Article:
Fringe Episode 3.20
"6:02 AM EST"
Written By: Josh Singe, David Wilcox, and Graham Roland
Directed By: Jeannot Szwarc
Original Airdate: 22 April 2011
In The Red Universe....
Brandon has successfully separated the Bishop chromosomes from Liv's baby, Henry, and passes the new mixture off to Walter, who uses it to start up the machine. This triggers a level 10 Fringe event that mobilizes the teams - until Walter calls Lincoln and tells them to stand down. Olivia confronts Walter about this, and confirms in a classified way that he has started the machine, knowing it will destroy the other universe. "I chose to give up my son so you can keep yours," he tells her. This flips a switch in Olivia, who then holds Brandon at gunpoint in order to find out how to get over to the blue universe. Brandon begrudgingly shows her a case full of tubes, saying that one will get here there and back. She knocks him out, grabs two, and runs. With security on her tail, she hits a dead end and tries to activate one of the tubes. It doesn't work, and she is captured, locked in a cell "until this is over."
In The Blue Universe....
Fringe division heads upstate to investigate a few ranch hands and a flock of 500 sheep just disappeared, leaving a charred streak across the farm. Witnesses report seeing a blinding flash of light. Walter decides a vortex opened here. Nina calls frantically from Massive Dynamic - the machine has turned on without Peter, at the same time the vortex opened up on the farm. Obviously, the latter caused the former. An intense fear runs through the entire team. Walter thinks it is a quantum entanglement - Walternate started the machine on the other side and there was a sympathetic reaction on this side. Astrid reports on three more occurrences along the eastern seaboard. There seems to be some markers that would give them advanced warning of another vortex opening up, if only 15 minutes or so. Liv heads to Massive Dynamic to help Nina get that system going.
Once there, Nina has more to show Olivia than just an advanced warning system: the First People books that Sam wrote. Sam told her that if Olivia and Peter were together in this universe, everything would be okay - but now she can't find him. Olivia sets off to look for him.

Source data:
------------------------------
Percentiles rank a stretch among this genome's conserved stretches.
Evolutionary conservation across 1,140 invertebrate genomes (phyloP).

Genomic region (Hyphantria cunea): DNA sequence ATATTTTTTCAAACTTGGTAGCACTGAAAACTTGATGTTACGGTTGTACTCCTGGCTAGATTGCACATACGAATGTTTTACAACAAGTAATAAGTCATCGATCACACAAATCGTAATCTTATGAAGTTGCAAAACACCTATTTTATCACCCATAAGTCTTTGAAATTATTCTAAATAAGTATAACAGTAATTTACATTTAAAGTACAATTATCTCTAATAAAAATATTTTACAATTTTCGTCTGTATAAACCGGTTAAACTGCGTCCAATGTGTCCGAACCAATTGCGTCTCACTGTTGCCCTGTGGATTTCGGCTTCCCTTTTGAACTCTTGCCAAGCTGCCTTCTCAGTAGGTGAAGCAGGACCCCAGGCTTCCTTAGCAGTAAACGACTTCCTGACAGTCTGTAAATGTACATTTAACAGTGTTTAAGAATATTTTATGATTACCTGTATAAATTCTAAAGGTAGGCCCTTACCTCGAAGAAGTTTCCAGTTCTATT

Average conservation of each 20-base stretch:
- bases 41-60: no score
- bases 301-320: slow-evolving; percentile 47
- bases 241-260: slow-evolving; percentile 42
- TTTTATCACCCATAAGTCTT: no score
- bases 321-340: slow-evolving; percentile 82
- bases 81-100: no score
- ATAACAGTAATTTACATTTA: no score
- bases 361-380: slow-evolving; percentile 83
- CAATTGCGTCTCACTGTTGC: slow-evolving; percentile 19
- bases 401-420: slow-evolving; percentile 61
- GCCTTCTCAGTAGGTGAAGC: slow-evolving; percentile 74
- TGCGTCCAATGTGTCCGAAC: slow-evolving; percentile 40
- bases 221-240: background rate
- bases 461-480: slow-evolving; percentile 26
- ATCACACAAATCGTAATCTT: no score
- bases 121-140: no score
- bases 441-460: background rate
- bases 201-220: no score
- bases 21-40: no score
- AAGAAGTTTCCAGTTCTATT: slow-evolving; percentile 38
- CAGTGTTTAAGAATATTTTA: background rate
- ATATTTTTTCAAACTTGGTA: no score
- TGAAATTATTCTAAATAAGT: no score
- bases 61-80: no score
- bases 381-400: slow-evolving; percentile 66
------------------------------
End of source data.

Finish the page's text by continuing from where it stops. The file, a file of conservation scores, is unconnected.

Meanwhile, Peter has decided that the only chance their world has for survival is if he gets in the machine himself. Astrid, Walter, and Broyles try to keep a brave face, but they know that this will likely kill him. Peter approaches the machine... puts his hand out... touches it... and gets an enormous volt of electricity that knocks him across the room and sends him to the hospital.
Olivia meets Astrid and Walter there. Walter is in the chapel, praying. Astrid tells Liv that Peter's vitals are stable, his brainwaves show normal activity, but they just can't wake him up. Liv steps outside for some air, and Sam approaches. "You have to trust me. We don't have a lot of time."
Dig It or Bury It?
Mostly dig. It was understandably emotional, but it felt like some scenes - like the scene when everyone is saying goodbye to Peter - were just excessively long. Like they were filling time. Overall, it was exactly what it needed to be: an episode that propelled us towards the season finale without wasting time. It was a good prologue. I'm ready for the main event. Two episodes left...
Olivia spent the night with Peter, and wakes up early to go to the bathroom. In the hallway, she runs into Walter, who is completely naked save for furry bear slippers. Liv is totally embarrassed, but it doesn't faze Walter in the least. In fact, she is a happy surprise: "I didn't know you were staying over tonight!" He offers to make her breakfast - she politely declines - and he tells her if she is going to be staying over, she should keep some slippers here. The house gets cold. When Olivia slips back into bed and relates the incident to Peter, he is amused. "It's Tuesday. He always cooks naked on Tuesdays. You'll get used to it."
Peter wakes up, and the typewriter to the other side starts going off by itself, over and over. I think it says something about all work, no play... Anyway, in typical Fringe fashion, you get a lot of quick flashes of scenes, but nothing concrete.